Indonesian Shuttlers Watching What They Eat to Improve Endurance

By webadmin on 08:48 pm Jul 31, 2011
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South Korean ferry ‘Sewol’ is seen sinking in the sea off Jindo on April 16, 2014. (Reuters Photo/Korea Coast Guard/Yonhap)

Ami Afriatni

Indonesia’s shuttlers have often faltered in major tournaments, but a lack of stamina may no longer be an issue if the team’s nutritionist has anything to say about it.

The Indonesian Badminton Association (PBSI) has brought on Dr. Laila Hamid to regulate the athletes’ diets during the last few months of intensive training ahead of the World Championships in London next week.

Laila, a sports nutritionist who previously worked with the PBSI, was an essential factor in Indonesia’s two titles at the 2007 World Championships in Kuala Lumpur, when Nova Widianto and Liliyana Natsir won mixed doubles and Markis Kido and Hendra Setiawan took the top spot in men’s doubles.

After Djoko Santoso was re-elected as PBSI chairman in early 2008, however, Laila’s contract was not renewed. The association did not explain the decision.

Indonesian shuttlers began faltering in major tournaments, though, and the PBSI discovered that diet was one of the athletes’ main problems.

The organization asked her to rejoin, which she did in May after signing an 18-month contract. She instituted a rigorous diet program aimed at getting the shuttlers ready in time for the World Championships, which are set for Aug. 8-14 in London.

“As soon as we reached the deal, I started working with the athletes’ menu,” Laila said. “It was quite hard because I had to change everything on the list.”

She said a better nutritional intake would help athletes reach short-term goals, such as preventing them from suffering injury and maintaining concentration during tournaments.

“It has higher costs, of course, but the PBSI showed its commitment by allocating more of its budget for the menu,” Laila said.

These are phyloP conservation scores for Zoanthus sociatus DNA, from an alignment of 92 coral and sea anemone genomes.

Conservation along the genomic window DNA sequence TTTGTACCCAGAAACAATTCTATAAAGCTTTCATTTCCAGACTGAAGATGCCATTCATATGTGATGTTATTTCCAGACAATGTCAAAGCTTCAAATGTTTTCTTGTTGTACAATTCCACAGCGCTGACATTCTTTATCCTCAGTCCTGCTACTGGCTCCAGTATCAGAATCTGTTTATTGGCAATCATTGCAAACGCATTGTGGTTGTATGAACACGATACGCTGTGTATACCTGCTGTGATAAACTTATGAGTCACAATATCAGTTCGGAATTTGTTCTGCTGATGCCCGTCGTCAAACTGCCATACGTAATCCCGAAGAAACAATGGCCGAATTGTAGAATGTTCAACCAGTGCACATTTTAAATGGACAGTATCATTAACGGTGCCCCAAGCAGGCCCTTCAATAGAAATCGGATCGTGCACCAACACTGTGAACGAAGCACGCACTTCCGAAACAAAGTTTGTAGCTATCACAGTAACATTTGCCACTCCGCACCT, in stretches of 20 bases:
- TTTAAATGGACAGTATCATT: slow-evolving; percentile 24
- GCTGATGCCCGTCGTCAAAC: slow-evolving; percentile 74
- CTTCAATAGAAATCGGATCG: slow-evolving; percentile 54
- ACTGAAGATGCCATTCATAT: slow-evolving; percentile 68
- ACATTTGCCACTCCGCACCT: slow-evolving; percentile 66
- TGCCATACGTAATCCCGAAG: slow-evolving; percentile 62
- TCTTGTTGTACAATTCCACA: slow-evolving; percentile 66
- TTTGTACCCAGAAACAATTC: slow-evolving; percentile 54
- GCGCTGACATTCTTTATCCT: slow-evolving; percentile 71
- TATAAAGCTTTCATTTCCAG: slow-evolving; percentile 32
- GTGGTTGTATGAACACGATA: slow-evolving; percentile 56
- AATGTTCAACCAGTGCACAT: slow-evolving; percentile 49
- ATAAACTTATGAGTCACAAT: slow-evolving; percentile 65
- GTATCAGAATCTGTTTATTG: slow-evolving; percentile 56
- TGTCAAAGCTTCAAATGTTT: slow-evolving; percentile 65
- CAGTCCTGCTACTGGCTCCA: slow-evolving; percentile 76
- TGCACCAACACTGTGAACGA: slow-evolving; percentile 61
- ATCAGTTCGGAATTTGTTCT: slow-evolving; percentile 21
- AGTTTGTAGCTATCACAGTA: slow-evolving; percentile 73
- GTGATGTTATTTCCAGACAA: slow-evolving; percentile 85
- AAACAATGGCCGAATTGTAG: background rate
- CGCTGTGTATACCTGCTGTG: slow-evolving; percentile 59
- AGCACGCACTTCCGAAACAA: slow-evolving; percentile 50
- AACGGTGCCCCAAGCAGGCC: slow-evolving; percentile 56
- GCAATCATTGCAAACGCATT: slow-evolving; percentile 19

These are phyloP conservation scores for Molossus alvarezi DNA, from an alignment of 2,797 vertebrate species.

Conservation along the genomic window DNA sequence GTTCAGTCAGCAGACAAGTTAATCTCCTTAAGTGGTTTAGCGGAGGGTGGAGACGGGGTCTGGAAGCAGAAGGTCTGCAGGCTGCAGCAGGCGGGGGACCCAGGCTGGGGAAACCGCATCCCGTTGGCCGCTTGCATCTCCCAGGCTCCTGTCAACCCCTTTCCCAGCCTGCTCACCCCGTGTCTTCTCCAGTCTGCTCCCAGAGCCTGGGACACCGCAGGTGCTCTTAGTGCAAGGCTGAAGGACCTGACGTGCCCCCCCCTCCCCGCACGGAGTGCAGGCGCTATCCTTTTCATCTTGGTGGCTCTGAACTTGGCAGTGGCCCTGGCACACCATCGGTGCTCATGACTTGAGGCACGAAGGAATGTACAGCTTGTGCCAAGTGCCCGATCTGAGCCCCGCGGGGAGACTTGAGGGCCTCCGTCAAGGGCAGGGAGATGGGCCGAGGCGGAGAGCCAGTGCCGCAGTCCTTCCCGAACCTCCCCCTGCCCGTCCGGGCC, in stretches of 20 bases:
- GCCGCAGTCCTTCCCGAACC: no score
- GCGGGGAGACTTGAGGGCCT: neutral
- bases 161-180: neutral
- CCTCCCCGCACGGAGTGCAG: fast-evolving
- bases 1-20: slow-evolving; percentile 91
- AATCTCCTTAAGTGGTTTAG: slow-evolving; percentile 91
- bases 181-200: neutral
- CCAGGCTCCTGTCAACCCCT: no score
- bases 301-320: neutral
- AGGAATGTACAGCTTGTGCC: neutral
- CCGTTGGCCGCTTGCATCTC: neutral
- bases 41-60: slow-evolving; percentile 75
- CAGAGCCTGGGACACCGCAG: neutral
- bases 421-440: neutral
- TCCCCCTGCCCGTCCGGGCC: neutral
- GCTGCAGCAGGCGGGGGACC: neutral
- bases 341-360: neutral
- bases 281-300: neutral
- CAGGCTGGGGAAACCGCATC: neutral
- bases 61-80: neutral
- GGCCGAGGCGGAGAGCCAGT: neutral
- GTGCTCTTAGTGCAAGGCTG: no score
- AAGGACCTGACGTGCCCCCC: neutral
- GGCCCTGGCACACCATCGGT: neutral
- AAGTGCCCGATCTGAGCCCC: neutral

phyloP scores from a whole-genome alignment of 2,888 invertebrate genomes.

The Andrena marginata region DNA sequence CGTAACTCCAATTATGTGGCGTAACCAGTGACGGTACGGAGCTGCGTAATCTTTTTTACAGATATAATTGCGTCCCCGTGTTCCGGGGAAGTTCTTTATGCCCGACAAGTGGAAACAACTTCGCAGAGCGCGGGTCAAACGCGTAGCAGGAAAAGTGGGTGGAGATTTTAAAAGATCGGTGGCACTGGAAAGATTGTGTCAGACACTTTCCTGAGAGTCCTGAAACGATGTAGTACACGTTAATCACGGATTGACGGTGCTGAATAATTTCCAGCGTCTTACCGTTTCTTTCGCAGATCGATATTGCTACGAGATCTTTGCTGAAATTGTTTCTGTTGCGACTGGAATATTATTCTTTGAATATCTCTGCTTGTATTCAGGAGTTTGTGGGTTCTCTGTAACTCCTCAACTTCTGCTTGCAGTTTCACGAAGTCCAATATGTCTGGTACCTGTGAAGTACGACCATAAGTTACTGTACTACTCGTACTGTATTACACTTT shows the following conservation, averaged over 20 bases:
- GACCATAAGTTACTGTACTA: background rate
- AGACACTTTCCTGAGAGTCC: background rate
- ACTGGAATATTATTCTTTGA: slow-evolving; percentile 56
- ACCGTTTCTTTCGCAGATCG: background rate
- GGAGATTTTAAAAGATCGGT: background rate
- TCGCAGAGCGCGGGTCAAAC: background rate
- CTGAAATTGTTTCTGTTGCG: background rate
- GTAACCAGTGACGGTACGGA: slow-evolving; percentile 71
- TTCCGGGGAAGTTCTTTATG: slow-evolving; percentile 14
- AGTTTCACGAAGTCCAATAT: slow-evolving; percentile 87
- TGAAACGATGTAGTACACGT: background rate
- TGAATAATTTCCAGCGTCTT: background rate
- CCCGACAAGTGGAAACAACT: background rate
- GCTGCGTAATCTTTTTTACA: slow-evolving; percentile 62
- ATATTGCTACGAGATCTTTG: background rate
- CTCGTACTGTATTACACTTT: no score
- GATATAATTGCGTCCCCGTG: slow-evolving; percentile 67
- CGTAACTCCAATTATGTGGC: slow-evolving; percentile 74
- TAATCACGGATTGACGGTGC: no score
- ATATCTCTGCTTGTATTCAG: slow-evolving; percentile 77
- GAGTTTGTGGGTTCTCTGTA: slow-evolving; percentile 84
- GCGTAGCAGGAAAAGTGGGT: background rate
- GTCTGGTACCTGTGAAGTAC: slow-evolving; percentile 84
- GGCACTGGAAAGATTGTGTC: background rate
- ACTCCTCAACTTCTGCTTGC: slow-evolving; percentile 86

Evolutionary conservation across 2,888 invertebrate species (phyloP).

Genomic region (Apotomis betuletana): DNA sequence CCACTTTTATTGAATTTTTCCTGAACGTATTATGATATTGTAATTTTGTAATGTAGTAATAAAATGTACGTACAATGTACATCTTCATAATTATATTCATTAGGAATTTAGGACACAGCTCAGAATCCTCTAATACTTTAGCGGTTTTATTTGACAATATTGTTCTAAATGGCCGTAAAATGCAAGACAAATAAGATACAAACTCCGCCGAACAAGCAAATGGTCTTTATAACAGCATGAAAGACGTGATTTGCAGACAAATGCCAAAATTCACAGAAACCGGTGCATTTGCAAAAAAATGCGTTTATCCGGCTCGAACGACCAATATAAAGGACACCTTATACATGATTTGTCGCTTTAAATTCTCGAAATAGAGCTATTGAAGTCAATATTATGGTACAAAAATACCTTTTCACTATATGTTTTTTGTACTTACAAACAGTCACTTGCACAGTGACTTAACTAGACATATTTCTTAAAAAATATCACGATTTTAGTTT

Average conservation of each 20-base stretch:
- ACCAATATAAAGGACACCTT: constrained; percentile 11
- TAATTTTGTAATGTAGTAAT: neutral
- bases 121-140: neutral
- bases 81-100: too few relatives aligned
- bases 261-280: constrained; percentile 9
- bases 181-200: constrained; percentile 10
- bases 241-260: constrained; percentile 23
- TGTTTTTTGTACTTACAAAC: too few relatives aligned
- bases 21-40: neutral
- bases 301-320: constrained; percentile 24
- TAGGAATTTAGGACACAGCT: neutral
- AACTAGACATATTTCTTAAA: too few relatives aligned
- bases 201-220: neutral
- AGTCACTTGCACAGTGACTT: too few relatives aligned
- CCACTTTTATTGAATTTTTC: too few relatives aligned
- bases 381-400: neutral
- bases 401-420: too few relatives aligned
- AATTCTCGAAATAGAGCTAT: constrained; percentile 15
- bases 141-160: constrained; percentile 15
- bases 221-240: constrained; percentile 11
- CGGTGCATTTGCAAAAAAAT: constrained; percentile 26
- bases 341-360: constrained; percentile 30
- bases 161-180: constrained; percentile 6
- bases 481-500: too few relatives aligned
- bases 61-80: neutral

One of her biggest challenges was to diversify the menu so the athletes would not get bored with the same foods.

“They come from different areas with different foods,” she said. “It is a big challenge for me to serve them their favorite foods and still provide the nutrition they need. I need to be more creative.”

On their days off, athletes are allowed to enjoy food outside the camp. Laila said she did not want to control their behavior and allowed them decide what to eat outside.

“I never tell them the do’s and don’ts because it only leads them to cheat,” she said. “But I always tell them what is best for them and I think they do it well. I spare my time for them to discuss food they want to order outside the camp. It can be by text messages or phone calls.”

One of the more attentive shuttlers is women’s doubles specialist Greysia Polii. The current world No. 7 has kept Laila busy while outside the camp.

“I keep texting her whenever I want to eat something outside the camp,” Gresia said. “She’s been really helpful. I know I should be aware of what I eat as a national athlete, because if we don’t care, who will?”

Greysia has lost two kilograms since Laila rejoined the team.

Another challenge was deciding what the shuttlers should eat during a match. Losing energy during a match can cause athletes to suffer from hypoglycemia, a state produced by lower-than-normal levels of blood sugar, Laila said. Hypoglycemia can cause impaired mental function, causing the athletes to lose focus more easily.

A recent invention known as energy gel, she said, is the answer.

Laila’s program has brought about improvements. Athletes have shown progress in a number of areas, including body fat index.

Greysia is one of the shuttlers enjoying the benefits of the program, saying she feels more powerful and healthier.

“I can feel my endurance, power and speed getting better,” the 23-year-old said. “It’s proof that physical training is useless without balanced nutrition.”

Rising mixed doubles star Tontowi Ahmad said the program was helpful.

“Usually I don’t know what I need to eat,” said Tontowi, who has won three titles this year with his partner, Liliyana Natsir. “Through this program, I know how to select healthy foods.”

Food alone does not make one a great athlete, Laila said. Hard work is still a very big part of the equation.

But as the saying goes, you are what you eat, and good nutrition can help athletes on the path to greatness.